'A waste of time': Scarborough Council leader Steve Siddons survives second vote of no confidence

The leader of Scarborough Council has survived a vote of no confidence following a heated meeting of the authority this afternoon.

Thursday, 28th January 2021, 5:05 pm
Updated Thursday, 28th January 2021, 5:08 pm

Five independent councillors on the borough council brought a motion against the Labour leader, Cllr Steve Siddons, arguing that it was time for a new person to be at the head of the authority.

Following almost two hours of debate the motion was defeated by 20 votes to 25.

Speaking after the meeting, Cllr Siddons said that the motion had been a “waste of time”.

Cllr Steve Siddons: “It’s a huge waste of time and resources and our reputation as a respected decision making body has been harmed."

He said: “This was a needless and pointless action today brought about by some councillors who still do not understand the job they were elected to do.

“It’s a huge waste of time and resources and our reputation as a respected decision making body has been harmed, not just locally but across the region and wider world.

“It will be business as usual, as far as I’m concerned, doing what is right to improve the life of each and every resident of this borough.”

It was the second motion of no confidence faced by Cllr Siddons and his cabinet, following a failed challenge in January last year which the leader won by 26 votes to 16.

Today’s motion, like the previous no confidence challenge, was brought by Cllr Bill Chatt, a cabinet member under the previous Conservative regime and now part of the Cluster of Independent Members (CIM) group.

The motion was backed by Cllr Mike Cockerill, leader of the CIM, and Yorkshire Coast Independents Alliance (YCIA) leader Cllr Neil Heritage along with his fellow group members Sam Cross and Guy Smith.

During the discussions today Cllr Chatt said that councillors had not been involved in decisions taken by the authority and that a number of promises had not been delivered upon by Cllr Siddons.

He added that the three independent groups, which between them have 16 of the 46 councillors, should be running the council.

Cllr Chatt said: “There is no other group that has majority, there is no other group that has a clear steer from the people of Scarborough who say it is about time we got rid of the old politics.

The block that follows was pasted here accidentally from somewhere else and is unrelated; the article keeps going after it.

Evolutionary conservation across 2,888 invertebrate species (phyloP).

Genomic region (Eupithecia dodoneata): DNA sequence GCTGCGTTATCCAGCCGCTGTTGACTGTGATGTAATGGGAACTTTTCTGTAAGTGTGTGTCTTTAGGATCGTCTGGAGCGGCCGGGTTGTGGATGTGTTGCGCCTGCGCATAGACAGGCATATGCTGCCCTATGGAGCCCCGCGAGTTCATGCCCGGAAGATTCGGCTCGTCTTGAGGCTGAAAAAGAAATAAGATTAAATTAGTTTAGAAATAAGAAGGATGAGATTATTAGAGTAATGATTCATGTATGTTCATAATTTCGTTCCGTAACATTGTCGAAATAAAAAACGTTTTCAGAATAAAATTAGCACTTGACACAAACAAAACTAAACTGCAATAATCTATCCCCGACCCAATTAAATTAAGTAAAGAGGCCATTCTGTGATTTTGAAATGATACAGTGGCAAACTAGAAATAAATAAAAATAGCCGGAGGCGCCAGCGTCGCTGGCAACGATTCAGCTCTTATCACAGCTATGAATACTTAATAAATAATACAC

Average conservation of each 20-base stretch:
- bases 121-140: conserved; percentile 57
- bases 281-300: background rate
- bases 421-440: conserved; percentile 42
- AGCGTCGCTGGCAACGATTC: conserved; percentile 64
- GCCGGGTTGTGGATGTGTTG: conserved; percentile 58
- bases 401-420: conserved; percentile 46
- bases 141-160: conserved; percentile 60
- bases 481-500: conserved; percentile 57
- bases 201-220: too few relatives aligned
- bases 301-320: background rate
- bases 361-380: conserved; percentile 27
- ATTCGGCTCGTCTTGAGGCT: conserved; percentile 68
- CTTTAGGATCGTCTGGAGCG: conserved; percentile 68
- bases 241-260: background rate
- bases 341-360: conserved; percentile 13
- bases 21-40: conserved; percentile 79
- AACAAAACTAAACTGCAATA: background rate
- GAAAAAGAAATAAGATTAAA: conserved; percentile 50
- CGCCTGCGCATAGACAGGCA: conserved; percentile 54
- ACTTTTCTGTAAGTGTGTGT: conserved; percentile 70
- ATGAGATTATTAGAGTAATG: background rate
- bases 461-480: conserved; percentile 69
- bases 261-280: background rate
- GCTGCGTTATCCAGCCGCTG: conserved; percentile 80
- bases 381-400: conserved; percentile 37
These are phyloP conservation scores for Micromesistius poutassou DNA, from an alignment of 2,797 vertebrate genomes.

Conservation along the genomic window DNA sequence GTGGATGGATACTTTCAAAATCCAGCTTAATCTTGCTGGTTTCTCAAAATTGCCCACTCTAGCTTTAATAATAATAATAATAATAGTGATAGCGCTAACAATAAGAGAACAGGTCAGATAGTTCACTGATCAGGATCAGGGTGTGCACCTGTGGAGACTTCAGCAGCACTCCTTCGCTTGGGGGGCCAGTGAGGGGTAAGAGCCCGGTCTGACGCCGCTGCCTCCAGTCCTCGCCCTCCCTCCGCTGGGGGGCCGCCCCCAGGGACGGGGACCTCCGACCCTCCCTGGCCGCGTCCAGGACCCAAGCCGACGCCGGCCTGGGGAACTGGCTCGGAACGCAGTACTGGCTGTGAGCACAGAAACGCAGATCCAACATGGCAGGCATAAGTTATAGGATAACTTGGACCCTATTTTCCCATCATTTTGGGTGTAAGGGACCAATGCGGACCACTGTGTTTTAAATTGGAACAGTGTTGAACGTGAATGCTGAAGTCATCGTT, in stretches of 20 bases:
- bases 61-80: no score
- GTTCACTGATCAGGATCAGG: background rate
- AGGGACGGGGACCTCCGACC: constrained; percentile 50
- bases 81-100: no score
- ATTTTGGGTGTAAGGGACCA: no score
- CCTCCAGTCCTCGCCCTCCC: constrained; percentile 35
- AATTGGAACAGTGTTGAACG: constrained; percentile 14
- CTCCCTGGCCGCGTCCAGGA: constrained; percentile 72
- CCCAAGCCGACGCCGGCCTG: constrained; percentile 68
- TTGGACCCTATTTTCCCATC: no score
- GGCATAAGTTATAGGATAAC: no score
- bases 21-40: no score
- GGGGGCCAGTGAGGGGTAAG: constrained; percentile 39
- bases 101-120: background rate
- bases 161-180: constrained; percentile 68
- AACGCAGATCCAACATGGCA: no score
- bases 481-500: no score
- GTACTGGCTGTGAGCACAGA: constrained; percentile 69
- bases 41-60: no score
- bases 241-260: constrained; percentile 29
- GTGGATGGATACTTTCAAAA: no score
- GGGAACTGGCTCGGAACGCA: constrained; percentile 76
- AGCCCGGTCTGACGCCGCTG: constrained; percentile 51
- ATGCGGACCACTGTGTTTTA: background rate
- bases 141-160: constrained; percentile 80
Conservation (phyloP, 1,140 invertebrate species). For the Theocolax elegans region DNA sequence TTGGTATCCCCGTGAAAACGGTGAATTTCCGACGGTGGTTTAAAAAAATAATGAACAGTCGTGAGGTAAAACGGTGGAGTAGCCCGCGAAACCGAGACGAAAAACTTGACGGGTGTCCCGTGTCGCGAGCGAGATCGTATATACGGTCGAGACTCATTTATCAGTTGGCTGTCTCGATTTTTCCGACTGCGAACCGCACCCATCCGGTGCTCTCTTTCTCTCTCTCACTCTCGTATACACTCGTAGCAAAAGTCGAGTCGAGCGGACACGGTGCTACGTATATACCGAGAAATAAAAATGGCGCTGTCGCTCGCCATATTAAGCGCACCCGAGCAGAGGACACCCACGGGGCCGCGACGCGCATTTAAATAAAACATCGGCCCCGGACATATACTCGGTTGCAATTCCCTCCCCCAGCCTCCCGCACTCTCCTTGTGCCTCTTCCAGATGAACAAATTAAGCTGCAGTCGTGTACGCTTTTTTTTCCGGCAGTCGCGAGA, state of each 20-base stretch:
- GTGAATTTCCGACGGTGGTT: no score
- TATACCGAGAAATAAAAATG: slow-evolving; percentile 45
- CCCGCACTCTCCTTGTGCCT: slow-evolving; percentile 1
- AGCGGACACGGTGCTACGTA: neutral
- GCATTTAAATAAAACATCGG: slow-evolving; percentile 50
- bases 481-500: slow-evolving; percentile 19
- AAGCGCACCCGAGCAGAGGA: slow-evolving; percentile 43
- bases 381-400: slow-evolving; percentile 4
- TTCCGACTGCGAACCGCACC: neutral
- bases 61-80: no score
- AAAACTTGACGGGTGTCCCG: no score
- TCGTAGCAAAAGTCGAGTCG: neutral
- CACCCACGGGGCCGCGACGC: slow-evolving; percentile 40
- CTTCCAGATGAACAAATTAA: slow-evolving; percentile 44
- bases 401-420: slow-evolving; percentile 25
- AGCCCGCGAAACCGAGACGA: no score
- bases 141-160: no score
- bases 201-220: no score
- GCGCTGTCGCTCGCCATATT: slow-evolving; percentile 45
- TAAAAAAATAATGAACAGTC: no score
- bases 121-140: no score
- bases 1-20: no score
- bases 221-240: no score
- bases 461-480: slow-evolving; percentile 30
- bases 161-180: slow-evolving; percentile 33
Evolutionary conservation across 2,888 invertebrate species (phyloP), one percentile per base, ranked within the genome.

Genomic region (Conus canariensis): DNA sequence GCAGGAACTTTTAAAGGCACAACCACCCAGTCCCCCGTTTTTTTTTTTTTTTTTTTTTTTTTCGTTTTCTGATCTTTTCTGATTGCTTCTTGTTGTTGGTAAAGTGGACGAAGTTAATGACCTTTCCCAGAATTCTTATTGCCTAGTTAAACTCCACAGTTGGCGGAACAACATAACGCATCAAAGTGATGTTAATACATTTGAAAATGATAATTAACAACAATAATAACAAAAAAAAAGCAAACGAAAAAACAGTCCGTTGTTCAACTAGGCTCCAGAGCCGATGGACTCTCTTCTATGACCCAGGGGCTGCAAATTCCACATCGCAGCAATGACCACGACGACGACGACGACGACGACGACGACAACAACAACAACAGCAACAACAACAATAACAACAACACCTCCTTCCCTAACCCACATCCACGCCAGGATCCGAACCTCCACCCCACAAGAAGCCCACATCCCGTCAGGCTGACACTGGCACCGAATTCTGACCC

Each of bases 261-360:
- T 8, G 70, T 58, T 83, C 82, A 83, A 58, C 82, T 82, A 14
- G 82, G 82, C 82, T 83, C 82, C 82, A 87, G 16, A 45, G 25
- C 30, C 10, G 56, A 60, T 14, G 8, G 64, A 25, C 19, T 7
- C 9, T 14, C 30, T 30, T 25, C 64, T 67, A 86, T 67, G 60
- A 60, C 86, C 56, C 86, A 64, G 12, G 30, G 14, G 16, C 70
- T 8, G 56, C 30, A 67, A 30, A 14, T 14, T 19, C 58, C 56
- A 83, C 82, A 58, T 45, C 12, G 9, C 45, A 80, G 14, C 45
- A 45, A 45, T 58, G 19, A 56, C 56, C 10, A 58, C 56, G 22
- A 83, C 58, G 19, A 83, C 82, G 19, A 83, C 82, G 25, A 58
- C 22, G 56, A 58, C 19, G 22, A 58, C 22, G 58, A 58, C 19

“It is about time we got rid of the standard [procedure] of being told what you can do from Westminster. It’s about time local people are put first.”

He added: “We need to say that the independents have decided who is going to be the leader of this council, should be the leader of this council and should be the main group in there making all these major decisions.”

Cllr Chatt said that Cllr Siddons had failed to be “open and transparent” with decision making, which he promised to do when he became leader, and cited the failure of the council’s bid for £10million in funding from the Government’s Future High Street Fund as a reason for concern.

Cllr Mike Cockerill also called for a “rainbow coalition” to run the council under a new independent leader to take the council forward.

The 13-strong Labour Group has been running the council with the support of Independent Group councillors since May 2019.

However, a number of recent resignations from parties and groups has shaken up the political balance of the council.

Now, the Labour and the Conservatives both have 13 seats, followed by the Independent Group with seven, the YCIA has five, the Cluster of Independent Members has four and the Green Party two. There are also two councillors without political affiliation.

During the debate a number of councillors made claims about individuals from outside the council seeking to manipulate the authority.

Cllr Paul Riley of the Independent Group even claimed that some councillors had been “unduly influenced” by a “Dr Strangelove” figure, referencing the titular character from the Stanley Kubrick film.

Following the vote, the Mayor of Scarborough, Conservative Cllr Hazel Lynskey, the only Tory to vote against the motion, told the meeting of her feelings on the motion.

She said: “I would just like to say that as one of you, not as Mayor, that this is one of the most disappointing days that I have had because when you think that thousands of people are dying, companies are going bust, people are losing their jobs [then to] not only the five people who signed the paper but the people behind them wheeling and dealing to make it happen I would just like to say congratulations Cllr Siddons and you move forward in building a better borough.”

Convention dictates that a leader who loses a no confidence motion resigns immediately and a vote for a new leader takes place.